Yams Versus Sweet Potatoes

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Yams Versus Sweet Potatoes…. What is the difference between Yams and Sweet Potatoes?  Yams are the darker orange colored ones. The Sweet Potatoes are the tannish or light colored looking potatoes. My husband and I went to dinner the other night with some friends and they started talking about Yams and Sweet Potatoes. They mentioned they like the Sweet Potato baked with only salt and pepper, or even just plain. Yams need more toppings…hmmm.

Well, I am sitting there thinking okay, I want the brown sugar, cinnamon and butter toppings on mine. Our friends, Craig and Linda also mentioned you can only find the Sweet Potatoes at our local Harmon’s grocery store. The other stores do not carry Sweet Potatoes…only Yams. Of course, then I have to go to Harmon’s, check it out, pick some to bake and compare. I could not find them in three other local stores. Only at Harmon’s…interesting…don’t you think?

So today, I am going to give you some tidbits I learned about the two different foods. They are not even related. They are both flowering plants but are not related botanically.

Yam: Baked or boiled-1 cup: 118 calories. Carbs: 28 grams. Sugar: 0.5 grams

Yams are closely related to lilies and grasses. There are over 600 varieties of yams and 95% of these are grown in Africa. They are native to Africa and Asia. Yams are starchier and a much drier potato. Yams are a monocot (a plant with only one embryonic seed leaf). The yam is typically a darker skin with a bright orange flesh.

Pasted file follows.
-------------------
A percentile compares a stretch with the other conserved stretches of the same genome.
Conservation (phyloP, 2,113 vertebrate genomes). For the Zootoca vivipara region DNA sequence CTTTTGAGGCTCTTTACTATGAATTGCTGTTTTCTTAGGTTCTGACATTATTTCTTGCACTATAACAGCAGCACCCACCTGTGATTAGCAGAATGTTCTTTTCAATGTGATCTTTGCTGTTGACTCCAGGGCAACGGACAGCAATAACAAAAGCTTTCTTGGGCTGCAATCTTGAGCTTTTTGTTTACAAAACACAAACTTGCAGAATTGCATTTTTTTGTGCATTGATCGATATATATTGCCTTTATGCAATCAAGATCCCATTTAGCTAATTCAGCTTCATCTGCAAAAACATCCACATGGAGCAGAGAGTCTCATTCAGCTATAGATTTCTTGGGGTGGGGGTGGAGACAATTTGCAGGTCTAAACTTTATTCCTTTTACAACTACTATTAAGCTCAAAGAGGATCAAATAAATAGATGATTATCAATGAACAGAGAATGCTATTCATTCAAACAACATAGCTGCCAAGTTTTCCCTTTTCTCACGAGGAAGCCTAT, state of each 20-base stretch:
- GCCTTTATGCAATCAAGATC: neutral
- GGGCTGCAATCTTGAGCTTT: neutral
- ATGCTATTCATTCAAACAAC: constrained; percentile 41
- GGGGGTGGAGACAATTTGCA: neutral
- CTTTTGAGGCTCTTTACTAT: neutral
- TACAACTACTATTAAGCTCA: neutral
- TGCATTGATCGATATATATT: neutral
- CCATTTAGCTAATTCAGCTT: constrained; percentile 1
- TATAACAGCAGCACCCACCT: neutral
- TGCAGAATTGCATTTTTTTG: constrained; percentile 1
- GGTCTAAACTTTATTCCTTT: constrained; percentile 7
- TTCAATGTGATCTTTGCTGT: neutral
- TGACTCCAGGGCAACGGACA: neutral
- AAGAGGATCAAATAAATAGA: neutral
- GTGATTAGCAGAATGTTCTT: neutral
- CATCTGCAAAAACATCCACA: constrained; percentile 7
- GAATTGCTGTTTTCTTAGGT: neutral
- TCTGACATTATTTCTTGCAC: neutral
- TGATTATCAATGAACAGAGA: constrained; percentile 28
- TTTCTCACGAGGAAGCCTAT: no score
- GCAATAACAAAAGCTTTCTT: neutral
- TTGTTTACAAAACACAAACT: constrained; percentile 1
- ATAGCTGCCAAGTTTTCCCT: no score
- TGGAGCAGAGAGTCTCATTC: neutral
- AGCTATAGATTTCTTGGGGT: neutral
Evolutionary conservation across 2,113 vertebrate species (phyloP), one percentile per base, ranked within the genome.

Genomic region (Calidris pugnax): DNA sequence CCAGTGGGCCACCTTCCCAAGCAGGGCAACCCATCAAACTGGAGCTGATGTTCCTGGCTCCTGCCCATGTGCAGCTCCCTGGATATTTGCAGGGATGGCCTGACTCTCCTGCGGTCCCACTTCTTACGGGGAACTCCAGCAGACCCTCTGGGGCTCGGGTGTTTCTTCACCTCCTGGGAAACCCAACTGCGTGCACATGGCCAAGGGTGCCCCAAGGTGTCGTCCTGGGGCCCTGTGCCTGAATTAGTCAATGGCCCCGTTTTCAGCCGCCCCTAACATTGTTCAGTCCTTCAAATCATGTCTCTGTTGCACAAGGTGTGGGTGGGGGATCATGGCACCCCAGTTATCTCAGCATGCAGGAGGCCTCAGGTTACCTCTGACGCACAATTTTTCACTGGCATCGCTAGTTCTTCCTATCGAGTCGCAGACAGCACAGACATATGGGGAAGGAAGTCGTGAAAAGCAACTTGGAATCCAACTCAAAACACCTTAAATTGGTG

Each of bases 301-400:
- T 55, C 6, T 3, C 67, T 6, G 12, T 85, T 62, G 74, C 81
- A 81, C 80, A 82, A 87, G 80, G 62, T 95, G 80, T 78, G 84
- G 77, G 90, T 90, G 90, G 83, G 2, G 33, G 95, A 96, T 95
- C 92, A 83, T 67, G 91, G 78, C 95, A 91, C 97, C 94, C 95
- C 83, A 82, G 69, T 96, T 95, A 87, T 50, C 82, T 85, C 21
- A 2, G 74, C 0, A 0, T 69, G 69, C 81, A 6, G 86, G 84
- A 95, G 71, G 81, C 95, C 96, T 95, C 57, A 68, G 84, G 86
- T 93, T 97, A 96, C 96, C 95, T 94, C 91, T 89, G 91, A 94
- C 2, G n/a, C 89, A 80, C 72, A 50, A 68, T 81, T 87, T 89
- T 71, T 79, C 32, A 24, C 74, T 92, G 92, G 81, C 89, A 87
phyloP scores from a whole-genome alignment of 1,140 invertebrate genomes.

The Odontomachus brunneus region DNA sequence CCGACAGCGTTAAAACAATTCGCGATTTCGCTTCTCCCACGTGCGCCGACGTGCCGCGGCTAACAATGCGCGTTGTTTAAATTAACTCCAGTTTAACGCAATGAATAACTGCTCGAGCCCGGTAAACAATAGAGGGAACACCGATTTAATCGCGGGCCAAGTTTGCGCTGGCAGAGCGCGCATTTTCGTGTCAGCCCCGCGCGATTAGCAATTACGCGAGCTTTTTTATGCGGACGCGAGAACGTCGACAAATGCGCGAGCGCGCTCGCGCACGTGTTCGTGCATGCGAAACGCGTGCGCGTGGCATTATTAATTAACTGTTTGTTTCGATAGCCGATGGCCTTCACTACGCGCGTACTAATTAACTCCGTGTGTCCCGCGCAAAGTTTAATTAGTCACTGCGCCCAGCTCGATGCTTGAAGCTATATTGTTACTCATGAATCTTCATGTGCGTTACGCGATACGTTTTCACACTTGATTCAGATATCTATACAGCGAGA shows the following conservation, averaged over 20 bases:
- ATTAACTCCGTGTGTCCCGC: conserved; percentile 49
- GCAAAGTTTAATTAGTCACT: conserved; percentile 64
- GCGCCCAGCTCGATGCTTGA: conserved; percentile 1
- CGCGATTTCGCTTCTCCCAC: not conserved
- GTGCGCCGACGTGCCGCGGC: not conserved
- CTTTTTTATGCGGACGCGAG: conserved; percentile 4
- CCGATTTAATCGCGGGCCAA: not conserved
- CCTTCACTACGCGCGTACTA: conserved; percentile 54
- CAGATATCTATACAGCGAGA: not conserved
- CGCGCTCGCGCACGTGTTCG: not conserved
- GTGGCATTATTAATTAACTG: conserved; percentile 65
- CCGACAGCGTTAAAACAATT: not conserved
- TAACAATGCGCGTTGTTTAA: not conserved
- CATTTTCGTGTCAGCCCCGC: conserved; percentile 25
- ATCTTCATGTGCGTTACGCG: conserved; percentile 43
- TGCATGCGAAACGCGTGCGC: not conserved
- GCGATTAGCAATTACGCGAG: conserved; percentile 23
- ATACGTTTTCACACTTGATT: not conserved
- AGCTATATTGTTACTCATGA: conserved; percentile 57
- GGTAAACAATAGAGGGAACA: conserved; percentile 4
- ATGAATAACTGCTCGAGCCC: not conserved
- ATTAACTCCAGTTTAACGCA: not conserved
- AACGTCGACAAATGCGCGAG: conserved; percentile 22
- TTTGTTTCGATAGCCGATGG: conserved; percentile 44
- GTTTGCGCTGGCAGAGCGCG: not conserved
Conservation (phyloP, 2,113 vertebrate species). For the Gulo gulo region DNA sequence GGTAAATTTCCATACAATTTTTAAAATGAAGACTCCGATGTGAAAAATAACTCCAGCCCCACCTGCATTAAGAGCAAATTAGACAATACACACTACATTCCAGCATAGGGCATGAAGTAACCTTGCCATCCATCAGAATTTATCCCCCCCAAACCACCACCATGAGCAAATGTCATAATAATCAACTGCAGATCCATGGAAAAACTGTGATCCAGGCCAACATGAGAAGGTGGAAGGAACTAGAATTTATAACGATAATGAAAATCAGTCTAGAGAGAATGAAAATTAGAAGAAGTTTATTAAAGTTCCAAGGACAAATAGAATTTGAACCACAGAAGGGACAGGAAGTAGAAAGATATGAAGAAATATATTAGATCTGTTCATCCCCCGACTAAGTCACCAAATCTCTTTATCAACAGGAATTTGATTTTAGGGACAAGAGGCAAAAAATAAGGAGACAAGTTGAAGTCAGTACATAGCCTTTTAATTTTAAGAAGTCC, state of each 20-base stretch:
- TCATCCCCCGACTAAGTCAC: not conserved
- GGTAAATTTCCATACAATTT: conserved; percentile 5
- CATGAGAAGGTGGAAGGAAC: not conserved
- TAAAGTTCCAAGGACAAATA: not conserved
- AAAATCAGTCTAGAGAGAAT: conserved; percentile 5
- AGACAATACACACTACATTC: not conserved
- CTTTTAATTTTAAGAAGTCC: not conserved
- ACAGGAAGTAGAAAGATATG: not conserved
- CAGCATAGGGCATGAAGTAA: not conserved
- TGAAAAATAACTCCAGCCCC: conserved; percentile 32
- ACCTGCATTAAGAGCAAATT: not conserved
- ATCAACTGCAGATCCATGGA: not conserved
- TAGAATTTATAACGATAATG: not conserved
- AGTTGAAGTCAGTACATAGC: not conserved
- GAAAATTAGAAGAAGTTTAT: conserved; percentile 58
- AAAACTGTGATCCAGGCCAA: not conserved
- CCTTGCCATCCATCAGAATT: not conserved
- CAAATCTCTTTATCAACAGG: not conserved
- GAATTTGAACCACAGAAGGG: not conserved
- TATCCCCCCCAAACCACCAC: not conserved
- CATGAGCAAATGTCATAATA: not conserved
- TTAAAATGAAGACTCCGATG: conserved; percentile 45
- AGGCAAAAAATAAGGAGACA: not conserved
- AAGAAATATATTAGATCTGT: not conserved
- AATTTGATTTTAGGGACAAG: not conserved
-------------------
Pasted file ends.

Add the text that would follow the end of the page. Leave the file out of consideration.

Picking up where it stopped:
Sweet Potato: Baked or boiled-1 cup: 86 calories. Carbs: 20 grams. Sugar: 4.2 grams

Sweet Potatoes are members of the morning glory family. (Convolvulaceae). The skin color can range from yellow, red, purple or even brown. The flesh is usually white, yellow or light orange-red.

In the United States firm varieties of sweet potatoes were produced before soft varieties were available on the market. The “soft” sweet potatoes are often labeled yams. The “soft” ones are more moist and soft when baked. Today, the U.S. Department of Agriculture requires labels with the term “yam” to be accompanied by the term “sweet potato”. Interesting, and yet a little confusing. I did bake the Yams and the Sweet Potatoes…the Sweet Potatoes were moister and needed less seasoning, in my opinion.

I can still see my mother making those yams and sweet potatoes with brown sugar, butter, then baked with marshmallows on top. Gotta love the memories. I have a sweet tooth so I will eat mine with brown sugar, cinnamon, and butter…. now you know the difference between Yams Versus Sweet Potatoes! My husband is not fond of the yams or sweet potatoes, so that is not a dish our kids grew up with…nope not one hint of yams at our house.

I remember bringing home a can, yes a can of yams, years ago. I thought wow, I don’t have to peel these..SOLD! That is the only can of yams I ever bought since I got married. I had to take a dish to a church function. LOL!

Just so you know I did a post on Sweet Potato Chips…..hmmm. I think these are Yam Chips! Oh well, they taste awesome! Here’s the picture I took at my local Harmon’s Grocery Store, I talked to the manager Ken…they are totally different…Yams on the left and Sweet Potatoes on the right:

Yams and Sweet Potatoes

 

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13 thoughts on “Yams Versus Sweet Potatoes

  • May 30, 2014 at 10:07 am
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    Wow, I thought the 2 were the same, and were just called different names. I cannot eat regular potatoes, but can eat sweet potatoes (and yams!) as they aren’t ‘really’ potatoes. Glad both of these are ok and just love them!

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    • May 30, 2014 at 11:58 am